Garfield used citation analysis to identify path-breaking work in science, sometimes by scientists who were not widely recognised. In an April 1986 essay in Current Contents, he drew attention to the work of Sambhu Nath De of Nil Ratan Sircar Medical College in Calcutta (now Kolkata), who discovered that the cholera enterotoxin secreted by the pathogenic organism Vibrio cholerae was the causal agent leading to watery diarrhoea. De’s work, published between 1953 and 1959, resulted in a “paradigm shift” (a phrase famously introduced by Thomas Kuhn in his book The Structure of Scientific Revolutions) in the thinking about cholera and its treatment. It was Garfield’s essay that prompted me to spend two years, 1988 to 1990, researching the literature of cholera and inducing the principal actors to write for a special issue of Current Science, which came out in July 1990. De died in 1986, “unhonoured and unsung” in India. At that time, when Garfield stirred me to dig deep into De’s work, I recalled Thomas Gray’s immortal lines in “Elegy Written in a Country Churchyard”:

Full many a gem of purest ray serene

The dark unfathomed caves of ocean bear

Full many a flower is born to blush unseen

And waste its fragrance in the desert air

In analysing the work of the Nobel Prize-winning astrophysicist Subrahmanyan Chandrasekhar (1910-95), Garfield discovered the highly cited work of Sivaramakrishna Chandrasekhar (1930-2004), of the Raman Research Institute in Bengaluru, on the discovery of discotic liquid crystals.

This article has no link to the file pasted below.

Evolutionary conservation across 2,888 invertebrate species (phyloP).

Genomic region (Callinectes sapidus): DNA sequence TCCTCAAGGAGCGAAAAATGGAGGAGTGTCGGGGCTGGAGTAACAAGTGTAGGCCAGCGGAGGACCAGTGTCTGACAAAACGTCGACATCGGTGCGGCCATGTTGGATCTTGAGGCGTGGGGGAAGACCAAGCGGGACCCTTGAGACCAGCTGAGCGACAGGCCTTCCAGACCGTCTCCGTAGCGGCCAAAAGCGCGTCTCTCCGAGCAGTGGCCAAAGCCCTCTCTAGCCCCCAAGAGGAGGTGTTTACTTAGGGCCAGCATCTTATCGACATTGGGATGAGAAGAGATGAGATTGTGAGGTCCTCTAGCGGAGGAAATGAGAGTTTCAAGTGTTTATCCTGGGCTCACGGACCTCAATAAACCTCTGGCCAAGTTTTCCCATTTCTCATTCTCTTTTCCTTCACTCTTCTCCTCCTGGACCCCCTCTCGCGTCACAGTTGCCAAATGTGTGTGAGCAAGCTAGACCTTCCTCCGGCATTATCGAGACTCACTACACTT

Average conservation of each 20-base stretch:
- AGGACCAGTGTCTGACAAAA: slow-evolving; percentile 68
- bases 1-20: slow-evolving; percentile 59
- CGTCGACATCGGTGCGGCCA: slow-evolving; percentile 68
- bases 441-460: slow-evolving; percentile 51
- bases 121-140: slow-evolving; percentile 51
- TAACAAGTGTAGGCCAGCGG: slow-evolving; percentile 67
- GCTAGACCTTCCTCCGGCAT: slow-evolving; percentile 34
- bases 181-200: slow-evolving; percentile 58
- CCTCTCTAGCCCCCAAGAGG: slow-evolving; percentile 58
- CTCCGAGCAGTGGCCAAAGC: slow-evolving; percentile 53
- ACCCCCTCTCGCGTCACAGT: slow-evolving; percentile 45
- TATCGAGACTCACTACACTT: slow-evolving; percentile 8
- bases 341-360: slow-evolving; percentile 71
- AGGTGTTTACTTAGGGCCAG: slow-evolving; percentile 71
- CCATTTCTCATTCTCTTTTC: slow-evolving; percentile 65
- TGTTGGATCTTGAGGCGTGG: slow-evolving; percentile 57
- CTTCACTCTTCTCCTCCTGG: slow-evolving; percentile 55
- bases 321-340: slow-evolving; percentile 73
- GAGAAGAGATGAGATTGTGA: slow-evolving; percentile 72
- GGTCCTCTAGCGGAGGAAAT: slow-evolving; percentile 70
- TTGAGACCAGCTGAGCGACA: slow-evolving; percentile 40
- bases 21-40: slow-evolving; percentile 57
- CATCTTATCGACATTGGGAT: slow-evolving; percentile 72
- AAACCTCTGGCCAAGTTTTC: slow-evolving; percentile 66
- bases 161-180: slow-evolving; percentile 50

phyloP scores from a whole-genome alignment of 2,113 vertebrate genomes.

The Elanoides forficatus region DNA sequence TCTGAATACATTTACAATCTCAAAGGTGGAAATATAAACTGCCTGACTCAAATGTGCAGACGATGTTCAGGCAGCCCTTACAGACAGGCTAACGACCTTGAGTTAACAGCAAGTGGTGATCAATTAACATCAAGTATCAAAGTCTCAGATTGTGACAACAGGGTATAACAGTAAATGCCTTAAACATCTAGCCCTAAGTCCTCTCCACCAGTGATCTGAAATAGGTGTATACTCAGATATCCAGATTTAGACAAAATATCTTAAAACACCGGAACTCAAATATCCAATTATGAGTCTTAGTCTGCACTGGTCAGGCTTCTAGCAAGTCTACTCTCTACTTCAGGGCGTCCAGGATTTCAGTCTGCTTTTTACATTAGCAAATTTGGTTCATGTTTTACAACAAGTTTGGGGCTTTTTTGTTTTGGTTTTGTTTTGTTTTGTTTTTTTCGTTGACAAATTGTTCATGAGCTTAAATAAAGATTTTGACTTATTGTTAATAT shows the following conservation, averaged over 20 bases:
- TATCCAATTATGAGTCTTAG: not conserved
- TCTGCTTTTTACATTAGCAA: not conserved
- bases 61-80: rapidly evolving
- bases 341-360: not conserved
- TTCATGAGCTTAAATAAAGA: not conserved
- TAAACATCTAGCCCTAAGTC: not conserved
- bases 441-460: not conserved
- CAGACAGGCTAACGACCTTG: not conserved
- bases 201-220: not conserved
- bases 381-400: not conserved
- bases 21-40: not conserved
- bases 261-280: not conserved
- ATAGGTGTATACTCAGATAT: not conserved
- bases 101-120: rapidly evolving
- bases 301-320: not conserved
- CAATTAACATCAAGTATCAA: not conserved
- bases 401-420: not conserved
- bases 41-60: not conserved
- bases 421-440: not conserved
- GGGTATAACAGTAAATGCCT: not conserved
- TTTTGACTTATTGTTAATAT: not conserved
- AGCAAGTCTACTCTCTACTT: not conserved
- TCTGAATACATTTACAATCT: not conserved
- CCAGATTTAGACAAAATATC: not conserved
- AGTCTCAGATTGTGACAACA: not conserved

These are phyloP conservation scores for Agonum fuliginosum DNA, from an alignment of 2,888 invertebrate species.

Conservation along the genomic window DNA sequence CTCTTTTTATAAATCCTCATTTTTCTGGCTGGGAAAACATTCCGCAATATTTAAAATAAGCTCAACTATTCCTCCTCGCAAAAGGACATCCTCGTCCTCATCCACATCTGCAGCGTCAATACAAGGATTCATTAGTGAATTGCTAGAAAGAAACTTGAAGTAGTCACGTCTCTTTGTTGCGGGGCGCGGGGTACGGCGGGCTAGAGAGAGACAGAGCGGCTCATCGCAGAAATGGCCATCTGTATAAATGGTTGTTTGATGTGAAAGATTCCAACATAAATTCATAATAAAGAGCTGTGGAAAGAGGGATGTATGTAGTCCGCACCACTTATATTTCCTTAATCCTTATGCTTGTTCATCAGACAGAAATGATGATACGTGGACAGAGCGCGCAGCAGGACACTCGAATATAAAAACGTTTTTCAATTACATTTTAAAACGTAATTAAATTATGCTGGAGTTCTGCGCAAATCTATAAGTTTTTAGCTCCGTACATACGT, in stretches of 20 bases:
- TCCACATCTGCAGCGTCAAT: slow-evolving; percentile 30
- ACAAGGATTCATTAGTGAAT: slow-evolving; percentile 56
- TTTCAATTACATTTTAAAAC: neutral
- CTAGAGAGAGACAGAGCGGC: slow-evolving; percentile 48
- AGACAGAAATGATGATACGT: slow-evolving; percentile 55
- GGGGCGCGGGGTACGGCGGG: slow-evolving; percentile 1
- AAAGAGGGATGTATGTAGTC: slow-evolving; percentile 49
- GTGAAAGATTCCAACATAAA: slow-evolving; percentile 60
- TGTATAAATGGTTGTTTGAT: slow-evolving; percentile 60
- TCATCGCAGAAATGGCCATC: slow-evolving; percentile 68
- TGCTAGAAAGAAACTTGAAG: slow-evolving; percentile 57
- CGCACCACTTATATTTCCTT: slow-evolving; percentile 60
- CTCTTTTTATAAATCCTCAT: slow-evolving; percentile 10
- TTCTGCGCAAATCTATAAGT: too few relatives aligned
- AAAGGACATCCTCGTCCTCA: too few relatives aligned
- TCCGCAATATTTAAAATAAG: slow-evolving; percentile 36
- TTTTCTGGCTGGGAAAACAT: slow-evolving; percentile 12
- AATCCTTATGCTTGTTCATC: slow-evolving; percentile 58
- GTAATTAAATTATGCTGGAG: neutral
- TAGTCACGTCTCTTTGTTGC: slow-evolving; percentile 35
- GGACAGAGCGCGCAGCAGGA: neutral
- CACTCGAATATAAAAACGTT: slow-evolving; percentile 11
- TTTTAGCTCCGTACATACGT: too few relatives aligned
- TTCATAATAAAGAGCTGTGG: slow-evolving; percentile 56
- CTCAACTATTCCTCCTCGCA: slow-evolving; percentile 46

The scientific literature consists of a staggeringly large number of published papers; a report in the October 30, 2014, issue of the journal Nature estimates that as many as 58 million items were indexed in Garfield’s Web of Science. If even the first pages of each of these publications were stacked up, the pile would be as high as Mount Kilimanjaro, that is about 5,900 metres high. The hundred most cited papers would represent just one centimetre at the peak. The vast majority of published papers which have garnered only one citation each would constitute the foothills, over which a narrow and massive peak towered.

In a lecture in Sweden in 2006, Garfield presented an analysis of the scientific literature between 1900 and August 2005. Of the 38,163,319 papers indexed, only 19,938,769 (52.2 per cent) were cited even once; 41.8 per cent of the scientific publications recorded in the Web of Science were never cited. This is a sobering fact considering that this index is selective in the choice of journals it covers; 8,275,741 (21.7 per cent) of papers were cited less than five times. Only 21,385 (0.00056 per cent) papers were cited over 500 times. Garfield recognised that the scientific literature advances on a broad front of mediocre publications: “. . . the growth of science is dependent upon an accumulation of many ‘mediocre’ results that are produced by hard work”. He went on to add: “Long live the mediocrities. Without them how could there be geniuses?” ( Current Contents, November 4, 1970, Essays of an Information Scientist, ISI Press, Philadelphia, page 131, 1977).